ISIS me­nace – Cau­tion time ahead

SP's MAI - - MILITARY VIEWPOINT - The views ex­pressed herein are the per­sonal views of the au­thor.

The Bhopal-Uj­jain train blast on March 7, 2017, in­jur­ing nine peo­ple is be­ing her­alded as the first strike by the Is­lamic State in In­dia. It has now emerged that the mem­bers of this mod­ule in­spired by the Is­lamic State of Iraq and Syria (ISIS), led by self-styled ‘emir’ Atif Muzaf­far, had criss-crossed the coun­try be­tween Fe­bru­ary 2016 and Jan­uary 2017 vis­it­ing var­i­ous bor­ders and con­tact­ing im­mi­gra­tion agents in cities with in­ter­na­tional air­ports in search for an op­por­tu­nity to exit the coun­try and mi­grate to Iraq/Syria.

Af­ter form­ing a ‘core’ group of like-minded, IS-in­flu­enced youths in Kan­pur in Fe­bru­ary 2016, Atif, along with Dan­ish and Faisal, trav­elled to Sri­na­gar, Am­rit­sar, Wa­gah and Jaisalmer, ex­plor­ing ways to ex­fil­trate to Pak­istan through the land border and con­tact­ing travel agents to get a visa to Pak­istan. Rad­i­cal­i­sa­tion and youth at­tracted to Is­lamic State is not a new phe­nom­e­non.

In Jan­uary 2017, the Na­tional In­ves­ti­ga­tion Agency (NIA) sus­pected few months back that the 22 Ker­ala youths, who had dis­ap­peared, may have joined the Is­lamic State train­ing camp in Afghanistan. Ac­cord­ing to in­tel­li­gence sources, the agency has got some leads on the miss­ing peo­ple and the NIA be­lieved that they were at Nan­gra­har in Afghanistan. There have been ear­lier re­ports of some In­dian youth hav­ing joined the ISIS, some try­ing to join and oth­ers hav­ing re­turned dis­il­lu­sioned. The one’s re­turned may well be ‘sleep­ers’ which is re­cent tac­tics of re­turn­ing vol­un­teers to par­ent coun­try for ex­e­cut­ing ‘lone wolf’/mod­ule-based ter­ror at­tacks when di­rected to do so.

ISIS flags have been ap­pear­ing in the Kash­mir Val­ley pe­ri­od­i­cally. ISIS logo T-shirts have been dis­trib­uted by rad­i­cal mul­lahs in South In­dia. Re­cently, posters invit­ing youths to join ISIS sur­faced in Bi­har’s Ro­htas district dur­ing March 2017. US in­tel­li­gence has re­cently warned that the ISIS is do­ing ac­tive re­cruit­ment in Pak­istan and Afghanistan. This is hardly sur­pris­ing be­cause we have neigh­bour Pak­istan who is con­tin­u­ously ex­per­i­ment­ing with mat­ing dif­fer­ent va­ri­ety of snakes. In­tel­li­gence re­ports in­di­cate that the ISIS and Pak­istan-based Lashkar-eJhangvi (LeJ) have joined hands un­der the tute­lage of Pak­istan’s ISI (In­ter-Ser­vices In­tel­li­gence) with eyes on South Asia; Afghanistan and In­dia in par­tic­u­lar.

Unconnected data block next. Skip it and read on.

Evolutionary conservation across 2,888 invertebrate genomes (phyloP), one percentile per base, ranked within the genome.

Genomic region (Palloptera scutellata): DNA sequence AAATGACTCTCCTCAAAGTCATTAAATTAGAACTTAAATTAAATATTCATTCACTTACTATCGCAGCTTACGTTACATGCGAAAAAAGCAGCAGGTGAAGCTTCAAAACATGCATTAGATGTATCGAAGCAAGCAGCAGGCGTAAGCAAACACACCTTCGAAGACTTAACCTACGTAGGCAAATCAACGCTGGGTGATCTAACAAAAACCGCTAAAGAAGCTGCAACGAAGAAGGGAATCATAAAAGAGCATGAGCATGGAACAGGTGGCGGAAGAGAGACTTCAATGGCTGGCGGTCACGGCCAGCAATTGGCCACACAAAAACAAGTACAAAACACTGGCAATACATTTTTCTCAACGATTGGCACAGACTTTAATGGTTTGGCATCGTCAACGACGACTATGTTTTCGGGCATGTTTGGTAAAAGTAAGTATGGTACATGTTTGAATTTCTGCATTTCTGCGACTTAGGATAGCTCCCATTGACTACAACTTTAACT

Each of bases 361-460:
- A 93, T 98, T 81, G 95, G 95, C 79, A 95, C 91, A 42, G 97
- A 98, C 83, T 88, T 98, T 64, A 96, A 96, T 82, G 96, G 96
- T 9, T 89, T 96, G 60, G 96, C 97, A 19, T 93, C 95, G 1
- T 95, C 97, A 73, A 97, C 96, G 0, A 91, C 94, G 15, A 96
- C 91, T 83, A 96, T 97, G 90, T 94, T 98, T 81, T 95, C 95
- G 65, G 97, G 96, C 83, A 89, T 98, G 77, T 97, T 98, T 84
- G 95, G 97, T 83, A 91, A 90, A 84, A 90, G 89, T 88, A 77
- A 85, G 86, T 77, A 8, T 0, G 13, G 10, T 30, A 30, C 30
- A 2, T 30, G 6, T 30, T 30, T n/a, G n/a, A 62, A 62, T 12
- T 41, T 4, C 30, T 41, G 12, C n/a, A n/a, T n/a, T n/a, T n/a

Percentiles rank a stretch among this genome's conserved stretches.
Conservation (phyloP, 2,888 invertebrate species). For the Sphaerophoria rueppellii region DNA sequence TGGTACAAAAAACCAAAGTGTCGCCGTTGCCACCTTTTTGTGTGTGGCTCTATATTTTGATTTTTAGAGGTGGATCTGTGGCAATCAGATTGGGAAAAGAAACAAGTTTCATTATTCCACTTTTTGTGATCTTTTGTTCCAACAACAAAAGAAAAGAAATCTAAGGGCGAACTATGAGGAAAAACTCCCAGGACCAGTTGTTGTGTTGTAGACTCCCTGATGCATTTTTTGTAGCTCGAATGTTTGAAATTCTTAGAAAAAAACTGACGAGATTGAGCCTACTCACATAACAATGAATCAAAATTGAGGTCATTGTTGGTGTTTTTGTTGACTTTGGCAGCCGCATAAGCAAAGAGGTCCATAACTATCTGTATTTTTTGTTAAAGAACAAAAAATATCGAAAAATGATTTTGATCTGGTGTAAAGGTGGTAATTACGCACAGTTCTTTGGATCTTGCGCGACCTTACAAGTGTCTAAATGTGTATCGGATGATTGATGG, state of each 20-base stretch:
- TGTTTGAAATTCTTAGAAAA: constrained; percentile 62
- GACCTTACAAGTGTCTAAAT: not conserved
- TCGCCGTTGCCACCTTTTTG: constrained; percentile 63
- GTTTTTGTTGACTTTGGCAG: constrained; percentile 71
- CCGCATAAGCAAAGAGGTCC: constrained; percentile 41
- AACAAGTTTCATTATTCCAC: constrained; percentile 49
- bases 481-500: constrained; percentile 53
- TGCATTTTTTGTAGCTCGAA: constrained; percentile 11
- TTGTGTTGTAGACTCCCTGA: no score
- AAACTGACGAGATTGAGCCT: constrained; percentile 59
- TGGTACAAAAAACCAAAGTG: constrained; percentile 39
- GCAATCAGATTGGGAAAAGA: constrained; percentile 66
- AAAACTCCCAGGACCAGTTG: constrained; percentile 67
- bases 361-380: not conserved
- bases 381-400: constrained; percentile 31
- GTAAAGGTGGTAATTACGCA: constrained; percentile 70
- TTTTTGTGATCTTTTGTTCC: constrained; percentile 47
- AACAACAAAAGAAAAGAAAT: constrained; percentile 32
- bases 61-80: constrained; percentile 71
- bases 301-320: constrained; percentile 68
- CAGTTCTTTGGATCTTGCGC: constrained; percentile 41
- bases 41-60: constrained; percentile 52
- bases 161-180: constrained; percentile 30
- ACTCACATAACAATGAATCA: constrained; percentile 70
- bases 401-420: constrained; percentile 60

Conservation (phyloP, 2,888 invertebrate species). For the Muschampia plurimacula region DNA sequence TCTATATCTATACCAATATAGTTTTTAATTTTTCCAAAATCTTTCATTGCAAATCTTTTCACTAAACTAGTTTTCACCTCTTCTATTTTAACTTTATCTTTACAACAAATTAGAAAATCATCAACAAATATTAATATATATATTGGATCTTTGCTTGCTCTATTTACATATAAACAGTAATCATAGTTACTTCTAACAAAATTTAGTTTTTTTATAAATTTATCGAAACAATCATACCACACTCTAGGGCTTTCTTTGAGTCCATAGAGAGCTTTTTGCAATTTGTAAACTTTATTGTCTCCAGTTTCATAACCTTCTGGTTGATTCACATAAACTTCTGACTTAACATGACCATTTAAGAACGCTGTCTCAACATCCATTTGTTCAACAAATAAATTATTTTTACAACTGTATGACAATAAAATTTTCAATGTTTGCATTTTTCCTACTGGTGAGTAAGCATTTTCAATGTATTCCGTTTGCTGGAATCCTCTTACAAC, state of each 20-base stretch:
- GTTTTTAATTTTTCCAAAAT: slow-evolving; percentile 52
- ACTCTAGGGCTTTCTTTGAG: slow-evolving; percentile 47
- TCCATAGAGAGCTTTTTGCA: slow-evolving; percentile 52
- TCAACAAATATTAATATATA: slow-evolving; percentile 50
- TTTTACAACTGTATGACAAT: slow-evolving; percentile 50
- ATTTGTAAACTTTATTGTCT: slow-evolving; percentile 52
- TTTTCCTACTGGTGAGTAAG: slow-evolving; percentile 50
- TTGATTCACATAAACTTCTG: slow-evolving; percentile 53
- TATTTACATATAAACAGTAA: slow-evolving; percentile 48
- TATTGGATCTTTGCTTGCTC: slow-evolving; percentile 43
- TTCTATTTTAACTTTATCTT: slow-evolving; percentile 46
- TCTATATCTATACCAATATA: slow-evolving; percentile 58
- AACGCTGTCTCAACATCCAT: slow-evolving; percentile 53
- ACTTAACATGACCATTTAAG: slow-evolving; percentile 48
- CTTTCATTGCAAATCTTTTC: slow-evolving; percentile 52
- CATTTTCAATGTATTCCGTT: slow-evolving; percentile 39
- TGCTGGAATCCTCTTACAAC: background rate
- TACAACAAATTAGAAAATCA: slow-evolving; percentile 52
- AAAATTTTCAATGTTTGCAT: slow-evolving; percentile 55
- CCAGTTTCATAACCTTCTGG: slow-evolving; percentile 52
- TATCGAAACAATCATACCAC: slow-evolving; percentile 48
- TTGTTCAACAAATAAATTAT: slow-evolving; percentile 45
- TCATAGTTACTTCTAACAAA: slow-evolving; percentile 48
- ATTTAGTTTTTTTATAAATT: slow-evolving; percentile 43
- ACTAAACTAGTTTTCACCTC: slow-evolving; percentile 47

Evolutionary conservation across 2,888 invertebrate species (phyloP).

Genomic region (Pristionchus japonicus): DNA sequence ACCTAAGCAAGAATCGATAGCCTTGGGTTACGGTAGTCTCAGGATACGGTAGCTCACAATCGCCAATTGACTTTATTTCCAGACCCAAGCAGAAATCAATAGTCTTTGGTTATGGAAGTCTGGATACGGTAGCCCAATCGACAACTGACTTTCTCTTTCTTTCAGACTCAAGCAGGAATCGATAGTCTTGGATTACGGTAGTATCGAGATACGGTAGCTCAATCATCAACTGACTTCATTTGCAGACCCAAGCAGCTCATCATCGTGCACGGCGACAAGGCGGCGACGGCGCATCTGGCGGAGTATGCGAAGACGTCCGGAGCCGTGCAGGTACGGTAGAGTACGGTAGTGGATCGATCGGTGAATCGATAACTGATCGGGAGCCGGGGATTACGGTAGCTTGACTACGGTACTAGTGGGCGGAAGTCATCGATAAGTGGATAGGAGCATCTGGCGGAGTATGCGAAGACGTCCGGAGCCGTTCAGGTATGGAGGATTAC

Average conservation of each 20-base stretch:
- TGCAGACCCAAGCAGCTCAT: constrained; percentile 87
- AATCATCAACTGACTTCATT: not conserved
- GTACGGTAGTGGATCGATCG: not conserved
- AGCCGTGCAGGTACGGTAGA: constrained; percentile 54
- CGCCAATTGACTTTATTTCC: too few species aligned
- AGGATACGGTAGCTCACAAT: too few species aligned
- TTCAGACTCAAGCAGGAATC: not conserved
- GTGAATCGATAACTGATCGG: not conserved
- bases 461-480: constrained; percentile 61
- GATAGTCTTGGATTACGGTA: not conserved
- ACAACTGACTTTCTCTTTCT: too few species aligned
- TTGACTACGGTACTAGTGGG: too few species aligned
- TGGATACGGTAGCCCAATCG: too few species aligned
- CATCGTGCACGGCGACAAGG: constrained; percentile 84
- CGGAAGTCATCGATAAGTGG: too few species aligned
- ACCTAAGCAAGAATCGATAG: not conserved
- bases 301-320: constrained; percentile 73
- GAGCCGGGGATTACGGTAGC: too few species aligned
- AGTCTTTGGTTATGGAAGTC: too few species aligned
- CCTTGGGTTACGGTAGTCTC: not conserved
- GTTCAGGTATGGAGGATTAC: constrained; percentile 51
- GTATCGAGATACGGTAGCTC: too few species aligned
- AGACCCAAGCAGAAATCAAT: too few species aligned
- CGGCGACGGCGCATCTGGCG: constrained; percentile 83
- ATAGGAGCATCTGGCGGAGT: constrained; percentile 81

There is need for ex­tra cau­tion in a lib­eral democ­racy like In­dia. In 2014, Mehdi Mas­roor

Biswas, a Bengaluru-based ex­ec­u­tive, first dis­cov­ered and re­ported by Chan­nel 4 News of UK, con­fessed he was han­dling the pro-ji­had tweeter “@ShamiWit­ness” for past sev­eral years. Ac­cord­ing to a former NSA more than 100 in­di­vid­u­als are in­volved in Mehdi-like ac­tiv­i­ties.

A Na­tional In­ves­ti­ga­tion Agency probe shows that In­dian Mu­jahideen (IM) cadres are tech savvy and have been us­ing proxy servers and com­plex code to chat: ex­cep­tional knack for IT set­ting up e-mail ac­counts that dis­ap­pear if they not ac­cessed in 24 hours, proxy servers to cam­ou­flage ge­o­graph­i­cal lo­ca­tion, en­crypted files and com­pli­cated code lan­guage; use of US-based Ya­hoo Inc, Paltalk Inc, Sophidea Inc and Hur­ri­cane Elec­tric, plus providers in Nepal, Canada and Ire­land; IP ad­dress of Nim­buzz chat traced to Pak­istan Tele­com Com­pany Lim­ited and oth­ers traced to France, Ger­many, the Nether­lands, Nepal and In­dia.

Asym­me­try through non-war op­er­a­tion en­com­passes fields like fi­nance, ecol­ogy, psy­chol­ogy, me­dia, drug traf­fick­ing tech, etc. Such asym­met­ric ap­proaches will in­vari­ably be used in con­junc­tion oth­ers. In the US, a non-gov­ern­men­tal ini­tia­tive termed Counter Ex­trem­ism Project (CEP) was launched in 2014 with Is­raeli as­sis­tance to con­front the grow­ing threat from ‘ex­trem­ist ide­ol­ogy’. CEP seeks to re­fute so­cial me­dia mes­sag­ing, com­pile world’s big­gest data­base of ex­trem­ist net­works. The CEP would aug­ment the US NSA al­ready heav­ily com­mit­ted al­beit the NSA faced heavy crit­i­cism in re­cent times for snoop­ing glob­ally un­der the ‘Prism’ pro­gramme.

Par­tic­i­pa­tion of the pri­vate sec­tor is also es­sen­tial be­cause of the mag­ni­tude of the is­sues in­volved. CEP has been launched as a pri­vate sec­tor or­gan­i­sa­tion that de­scribes it­self non-par­ti­san in its ef­forts to com­bat ex­trem­ism. Its goals in­clude com­pi­la­tion of the world’s most ex­haus­tive data­base on ex­trem­ist groups and their net­works, and places un­mask­ing the fund­ing sources for ISIS high on its list of im­me­di­ate pri­or­i­ties.

Though the CEP is a non-gov­ern­men­tal or­gan­i­sa­tion, it works with govern­ments ex­ploit­ing the In­ter­net to mo­bilise so­cial me­dia to counter ex­trem­ist ide­ol­ogy by ex­pos­ing the threat of ex­trem­ists and mount­ing a global counter nar­ra­tive. In­dia needs sim­i­lar public-pri­vate part­ner­ship to tackle this mam­moth prob­lem. Iron­i­cally, the rad­i­cal Zakir Naik would have con­tin­ued to preach ha­tred with­out Bangladesh point­ing out to us Naik’s rad­i­cal ac­tiv­i­ties that came to light post the ter­ror­ist at­tack on a Dhaka café.

CEP works with govern­ments ex­ploit­ing the In­ter­net to mo­bilise so­cial me­dia to counter ex­trem­ist ide­ol­ogy by ex­pos­ing the threat of ex­trem­ists and mount­ing a global counter nar­ra­tive. In­dia needs sim­i­lar public-pri­vate part­ner­ship to tackle this mam­moth prob­lem.

LT GEN­ERAL

P.C. KA­TOCH (RETD)

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